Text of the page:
A Thousand and One Nights?  Are they serious???  If they want to speak of learning from the desert, one of the most fundamental truths about this land is that man can only fight against nature before his battle is lost in the sands.  The land's oil might give ammunition for the battle today, but its climate will ultimately consume these unsustainable creations back into the dunes.

This example is the bottle of champagne to break in commemoration of the first entry of my architectural monstrosities collection.  It is the epitome of an urban planning cancer taking hold of the Gulf.  Here is the website for the new city:  Prepare to be frightened with this video experience:

New York Times: "First Women Win Seats in Kuwait Parliament"


"Women won four seats in the Kuwaiti parliamentary elections over the weekend, a historic first and one of several electoral surprises that appeared to reflect a deep popular frustration with the political deadlock in the oil-rich gulf state of Kuwait.

Liberal Kuwaitis celebrated the landmark with fireworks and parties after the elections on Saturday. Women gained the right to vote and run for office in 2005, but none had been elected until now. Many conservatives resisted the idea, and in recent weeks Islamists urged voters not to elect women to the 50-seat assembly." (for full link, click here)

Al-Watan Daily: "Sponsorship system under severe criticism from within Kuwait"


"KUWAIT: The six Gulf States have been subject to severe criticism over the sponsorship system, also known as the kafeel system.

Opponents to the kafeel system believe that such a system tarnishes the image and reputation of Kuwait which makes the country a target by human rights organizations, not to mention that it is essentially contrary to Islamic principles and the Kuwaiti Constitution.

Others maintain that most Kuwaitis are against causing injustice to foreigners, attributing that the structure of the Kuwaiti luxurious life is behind it. They admit the system is inhumane and call for unification of efforts to improve the image of Kuwait in international forums, as more than 120,000 foreigners are unemployed and are facing deportation.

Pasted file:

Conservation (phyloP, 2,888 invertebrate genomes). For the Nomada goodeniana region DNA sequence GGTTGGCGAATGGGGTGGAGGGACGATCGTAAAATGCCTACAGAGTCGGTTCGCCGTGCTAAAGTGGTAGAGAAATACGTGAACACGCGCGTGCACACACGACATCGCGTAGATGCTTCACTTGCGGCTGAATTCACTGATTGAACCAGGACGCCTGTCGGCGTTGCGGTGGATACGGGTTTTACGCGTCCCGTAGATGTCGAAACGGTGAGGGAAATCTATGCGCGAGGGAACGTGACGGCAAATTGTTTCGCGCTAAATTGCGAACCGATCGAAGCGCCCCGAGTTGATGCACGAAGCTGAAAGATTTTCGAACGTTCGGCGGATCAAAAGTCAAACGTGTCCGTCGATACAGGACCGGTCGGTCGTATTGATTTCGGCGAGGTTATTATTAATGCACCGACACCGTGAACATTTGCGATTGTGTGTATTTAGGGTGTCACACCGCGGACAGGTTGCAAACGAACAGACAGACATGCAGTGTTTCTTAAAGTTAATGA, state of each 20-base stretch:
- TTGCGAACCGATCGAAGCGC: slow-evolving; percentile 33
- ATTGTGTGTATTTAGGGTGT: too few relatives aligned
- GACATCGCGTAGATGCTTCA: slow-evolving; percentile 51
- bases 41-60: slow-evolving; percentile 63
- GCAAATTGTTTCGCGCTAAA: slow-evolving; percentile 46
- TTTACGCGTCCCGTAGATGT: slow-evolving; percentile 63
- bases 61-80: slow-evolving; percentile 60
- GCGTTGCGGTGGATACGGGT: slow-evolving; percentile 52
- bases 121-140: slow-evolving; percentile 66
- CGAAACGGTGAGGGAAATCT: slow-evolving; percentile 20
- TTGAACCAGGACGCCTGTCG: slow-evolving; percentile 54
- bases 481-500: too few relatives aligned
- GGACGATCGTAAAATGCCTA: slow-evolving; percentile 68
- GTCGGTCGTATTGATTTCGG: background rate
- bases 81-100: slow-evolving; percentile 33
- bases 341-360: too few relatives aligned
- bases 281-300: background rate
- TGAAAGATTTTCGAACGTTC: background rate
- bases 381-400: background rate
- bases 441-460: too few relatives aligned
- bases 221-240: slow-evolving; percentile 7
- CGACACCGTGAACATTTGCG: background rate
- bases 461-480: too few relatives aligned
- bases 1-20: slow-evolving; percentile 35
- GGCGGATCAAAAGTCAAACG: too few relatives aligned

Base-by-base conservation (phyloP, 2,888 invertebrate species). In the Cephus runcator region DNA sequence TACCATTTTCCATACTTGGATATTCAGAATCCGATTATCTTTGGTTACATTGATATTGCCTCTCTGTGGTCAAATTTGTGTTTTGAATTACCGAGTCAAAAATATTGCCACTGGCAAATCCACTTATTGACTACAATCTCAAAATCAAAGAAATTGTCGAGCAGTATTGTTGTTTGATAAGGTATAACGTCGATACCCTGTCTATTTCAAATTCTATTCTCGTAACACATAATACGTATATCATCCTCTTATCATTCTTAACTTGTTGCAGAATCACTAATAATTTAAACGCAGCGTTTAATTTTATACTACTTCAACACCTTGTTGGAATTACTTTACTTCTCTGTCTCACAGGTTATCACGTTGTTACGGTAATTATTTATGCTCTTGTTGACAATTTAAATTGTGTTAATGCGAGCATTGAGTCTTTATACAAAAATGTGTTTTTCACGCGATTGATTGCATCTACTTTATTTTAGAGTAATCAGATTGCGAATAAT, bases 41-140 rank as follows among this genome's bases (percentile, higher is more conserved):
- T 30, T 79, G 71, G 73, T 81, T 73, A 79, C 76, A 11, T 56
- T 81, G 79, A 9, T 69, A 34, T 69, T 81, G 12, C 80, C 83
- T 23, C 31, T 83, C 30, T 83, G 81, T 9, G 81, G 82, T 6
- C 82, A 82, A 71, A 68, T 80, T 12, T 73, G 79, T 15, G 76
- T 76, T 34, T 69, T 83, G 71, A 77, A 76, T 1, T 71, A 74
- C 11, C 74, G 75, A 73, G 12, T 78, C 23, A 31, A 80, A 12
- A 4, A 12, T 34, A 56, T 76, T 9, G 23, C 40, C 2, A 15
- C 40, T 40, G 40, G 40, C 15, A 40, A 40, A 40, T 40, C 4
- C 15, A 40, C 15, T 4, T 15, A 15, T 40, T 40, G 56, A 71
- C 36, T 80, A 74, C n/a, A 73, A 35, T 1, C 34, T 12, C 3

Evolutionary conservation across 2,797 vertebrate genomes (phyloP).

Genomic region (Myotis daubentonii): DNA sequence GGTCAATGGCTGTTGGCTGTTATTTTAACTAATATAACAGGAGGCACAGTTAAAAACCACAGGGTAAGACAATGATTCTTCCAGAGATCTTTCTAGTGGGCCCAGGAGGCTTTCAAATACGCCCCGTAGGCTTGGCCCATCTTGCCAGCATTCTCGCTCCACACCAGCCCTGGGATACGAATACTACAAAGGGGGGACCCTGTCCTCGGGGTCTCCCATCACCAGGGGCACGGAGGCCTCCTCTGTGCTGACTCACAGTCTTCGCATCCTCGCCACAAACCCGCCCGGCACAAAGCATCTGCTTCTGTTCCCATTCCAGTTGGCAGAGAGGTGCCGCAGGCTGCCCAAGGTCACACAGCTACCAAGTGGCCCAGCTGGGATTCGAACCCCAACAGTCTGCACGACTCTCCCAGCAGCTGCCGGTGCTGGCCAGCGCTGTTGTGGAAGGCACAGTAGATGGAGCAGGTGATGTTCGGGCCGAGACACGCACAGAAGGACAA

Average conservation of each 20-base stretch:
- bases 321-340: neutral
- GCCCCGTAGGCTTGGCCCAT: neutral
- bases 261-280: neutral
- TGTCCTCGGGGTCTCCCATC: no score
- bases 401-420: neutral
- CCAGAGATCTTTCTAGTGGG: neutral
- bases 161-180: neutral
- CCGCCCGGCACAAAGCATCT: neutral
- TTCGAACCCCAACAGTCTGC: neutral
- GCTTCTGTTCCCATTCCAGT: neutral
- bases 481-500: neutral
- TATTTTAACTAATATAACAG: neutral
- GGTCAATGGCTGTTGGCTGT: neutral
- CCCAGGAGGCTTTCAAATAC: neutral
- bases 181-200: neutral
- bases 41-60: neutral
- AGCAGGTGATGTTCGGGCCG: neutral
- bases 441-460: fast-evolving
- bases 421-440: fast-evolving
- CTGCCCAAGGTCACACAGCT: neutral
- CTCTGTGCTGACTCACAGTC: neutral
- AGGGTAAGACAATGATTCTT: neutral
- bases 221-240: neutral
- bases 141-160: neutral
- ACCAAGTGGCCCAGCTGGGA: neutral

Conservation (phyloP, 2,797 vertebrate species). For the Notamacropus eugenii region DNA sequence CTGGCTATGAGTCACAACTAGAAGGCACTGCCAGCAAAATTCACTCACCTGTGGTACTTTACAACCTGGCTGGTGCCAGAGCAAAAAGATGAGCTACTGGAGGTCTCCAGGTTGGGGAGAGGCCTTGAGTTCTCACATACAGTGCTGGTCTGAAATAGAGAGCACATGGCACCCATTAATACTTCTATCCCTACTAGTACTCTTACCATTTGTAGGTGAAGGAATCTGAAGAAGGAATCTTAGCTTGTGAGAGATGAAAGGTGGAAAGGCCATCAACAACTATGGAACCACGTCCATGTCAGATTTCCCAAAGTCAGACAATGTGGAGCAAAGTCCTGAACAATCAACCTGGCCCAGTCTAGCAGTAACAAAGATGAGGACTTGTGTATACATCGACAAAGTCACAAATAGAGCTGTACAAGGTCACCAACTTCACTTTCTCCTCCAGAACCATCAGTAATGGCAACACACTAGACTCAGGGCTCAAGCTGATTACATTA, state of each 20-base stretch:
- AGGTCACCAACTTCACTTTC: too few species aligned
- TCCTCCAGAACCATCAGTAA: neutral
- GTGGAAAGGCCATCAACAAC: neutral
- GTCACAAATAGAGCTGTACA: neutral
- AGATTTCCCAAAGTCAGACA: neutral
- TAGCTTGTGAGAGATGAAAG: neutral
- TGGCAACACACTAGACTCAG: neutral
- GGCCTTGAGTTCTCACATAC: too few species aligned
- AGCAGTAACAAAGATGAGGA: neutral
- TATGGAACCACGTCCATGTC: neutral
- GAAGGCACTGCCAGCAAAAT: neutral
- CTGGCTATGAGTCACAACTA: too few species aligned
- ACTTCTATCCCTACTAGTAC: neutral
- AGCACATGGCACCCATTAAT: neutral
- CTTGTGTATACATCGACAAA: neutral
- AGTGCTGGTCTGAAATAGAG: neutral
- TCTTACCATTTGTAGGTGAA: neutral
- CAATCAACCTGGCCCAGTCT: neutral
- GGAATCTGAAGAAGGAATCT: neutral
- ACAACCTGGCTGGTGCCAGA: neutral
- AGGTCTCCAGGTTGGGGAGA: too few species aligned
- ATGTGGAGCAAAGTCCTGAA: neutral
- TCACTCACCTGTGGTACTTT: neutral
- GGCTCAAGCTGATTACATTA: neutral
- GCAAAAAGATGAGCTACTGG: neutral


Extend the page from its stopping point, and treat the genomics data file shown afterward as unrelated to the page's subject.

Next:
There is no doubt the kafeel system has also been a source of human trafficking and is seen by many as a form of slavery and source of disease in the community due to the poor living conditions in which foreign workers live. In some cases, more than 20 people share one room, therefore the abolishment of this system makes it all the more necessary and urgent." (for full article, click here)

Rights of Children to Health Care in Palestine


Touching and heartbreaking report from Al-Jazeera

When My Masters Thesis and Hollywood Combine


I wrote my Master's thesis last year on slum demolition campaigns in Indian megacities, looking at the  local political motivations behind bulldozing and the informalization of poor housing.  I had become interested in the topic after learning about the Yamuna Pushta River eviction in Delhi in 2004-2005 and the Shanghaization of Mumbai in that same year.  Both these drives saw thousands of families displaced.  Demolitions without notice are about the politics of control-whether looking at Mugabe's Operation Murambatsvina or demolitions of houses against Palestinians by the Israeli government.  Indian cities, however, are a paradox-the combination of slumdwellers being some of the biggest voting blocks, as well as forming the majority the population of urban cities in globalizing cities such as Mumbai makes demolition drives difficult to comprehend.  

When Slumdog Millionaire came out I was happy that finally some attention from the West was being put on the contemporary situation of urban slumdwellers in India, but I noticed that they failed to look at the fragility and risk associated with living in unauthorized housing in these mega-cities.  Unfortunately, while I would rather see it got on film and not in reality, I am afraid to say one of the child actors of the movies (from whose attention a strange sub-niche of slum paparazzi has been born) recently had his house demolished, without prior notice, before his very eyes.  During my thesis, my main observation was that many eviction campaigns happen closely before and after elections, particularly regional ones.  This example substantiates this trend.

Out of Office Reply


I will be travelling today to Beirut for the weekend later today.  I hope to be able to update a little bit and write up on some of the things I see there, especially in the run-up to elections.

Cutting Communication Off to the Poor


This entry is a bit more anecdotal than per my usual writing, but I wanted to relate an experience I had today attempting to redeem a mail parcel my well-intentioned friend in Lebanon sent to me by post...yes actual, traditional snail mail.